As Deuce turns towards a quieter life with family, friends, and his beloved fishing rod and reel, can anyone – Klinsmann included – harbor any lingering doubt that he made the most of his gifts? From where I stand, Dempsey appears to have poured out every ounce of himself in his pursuit of greatness. Once he judged himself unable to produce the game-changing excellence that was his personal standard, he called time, even if unceremoniously, in the midst of his Seattle Sounders’ record-breaking hot streak as they pursue a playoff berth.
“It’s always great to be playing in the big games,’’ Dempsey said last fall, as he led the Sounders through the postseason towards their second straight MLS Cup final appearance. “That’s what you dream about as a kid. For me, if I’m not making an impact, that’s when you’ve got to hang them up, so it feels great to be able to make an impact.’’
Our contentious, wildly diverse American soccer community is highly prone to discord and disunity. It’s hard to get a large segment of it to agree on anything. Throughout, Dempsey was its man for all seasons, the one that earned everyone’s respect. I think that’s because he faced up to most every challenge that’s ever vexed a US-bred player and overcame just about all of them.
From consistent, prominent success overseas to timeless quality for the USMNT and even a starring role in the long-awaited maturation of MLS, Dempsey was fearless. He even crossed the MLS-Europe divide. That Klinsmann quote came in the wake of Deuce’s sensational return to MLS in 2013, when Seattle and the league offered him a multi-year Designated Player contract worth upwards of $5 million a season. They also paid Tottenham Hotspur a league-record $9 million transfer fee to secure his services.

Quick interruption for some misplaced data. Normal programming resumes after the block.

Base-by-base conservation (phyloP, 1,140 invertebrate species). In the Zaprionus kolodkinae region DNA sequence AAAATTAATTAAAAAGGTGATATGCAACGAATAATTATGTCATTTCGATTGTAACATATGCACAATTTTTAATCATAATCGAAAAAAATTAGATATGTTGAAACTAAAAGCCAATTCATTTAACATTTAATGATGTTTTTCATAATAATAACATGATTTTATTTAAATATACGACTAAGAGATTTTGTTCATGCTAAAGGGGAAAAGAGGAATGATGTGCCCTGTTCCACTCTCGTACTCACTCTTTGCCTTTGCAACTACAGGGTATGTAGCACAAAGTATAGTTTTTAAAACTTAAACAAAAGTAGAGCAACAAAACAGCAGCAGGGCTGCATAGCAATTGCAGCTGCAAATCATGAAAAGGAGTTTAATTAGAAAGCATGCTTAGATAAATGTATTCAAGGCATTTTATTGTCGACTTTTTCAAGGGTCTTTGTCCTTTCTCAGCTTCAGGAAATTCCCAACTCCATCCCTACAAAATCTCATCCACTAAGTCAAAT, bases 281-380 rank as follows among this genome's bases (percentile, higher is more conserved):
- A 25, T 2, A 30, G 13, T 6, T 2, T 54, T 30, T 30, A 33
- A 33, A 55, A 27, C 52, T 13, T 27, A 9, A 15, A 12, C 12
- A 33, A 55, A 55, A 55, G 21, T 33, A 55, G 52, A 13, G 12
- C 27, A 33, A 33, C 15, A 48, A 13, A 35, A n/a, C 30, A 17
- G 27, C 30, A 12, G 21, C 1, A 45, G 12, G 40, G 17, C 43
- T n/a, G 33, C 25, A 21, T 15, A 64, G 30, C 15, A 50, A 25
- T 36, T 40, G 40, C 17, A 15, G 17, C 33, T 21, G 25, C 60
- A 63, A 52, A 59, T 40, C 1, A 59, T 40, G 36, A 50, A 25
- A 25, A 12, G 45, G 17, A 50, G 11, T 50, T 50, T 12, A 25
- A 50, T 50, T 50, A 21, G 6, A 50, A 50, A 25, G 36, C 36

When had an American soccer player seen such a deal, at home or abroad? Dempsey embraced the challenge inherent to it, coming home to herald a new chapter in the league’s history and starting a trend of hospitality towards national-team stars. As his contributions at the following year’s World Cup in Brazil showed, he hardly missed a beat in his pursuit of peak performance.
Dempsey’s journey holds up a mirror to American soccer, showcasing both our attributes and flaws. His incredible story of sacrifice and dedication, marked by the six-hour round trips between Nacogdoches and Dallas to play club soccer in his adolescence, is well-known. The fact that hundreds, perhaps thousands, of kids must still endure similar ordeals today shows the work American soccer still needs to do. So does the reality that Dempsey is as rare a talent now as he was when he first burst onto the scene.
We can only hope to find a way to churn out more like him in the future. Given how unheralded he was back in ‘04, the next Deuce might well be sneaking up on us right now, honing his or her greatness on the outskirts of a game willing to miss out on unquestionable talent. Though I’ll be looking closely for it, I don’t expect to see one quite like him any time soon.
More from Charles Boehm:
- The MLS developmental model and the appeal of European soccer
- As Crew edge closer to Austin, has MLS crossed a new threshold?
- Raising the roof without lifting the lid
- Steve McManaman on North American talent, playing abroad, and La Liga’s US push
Photo by Mark Thorstenson – ISIPhotos.com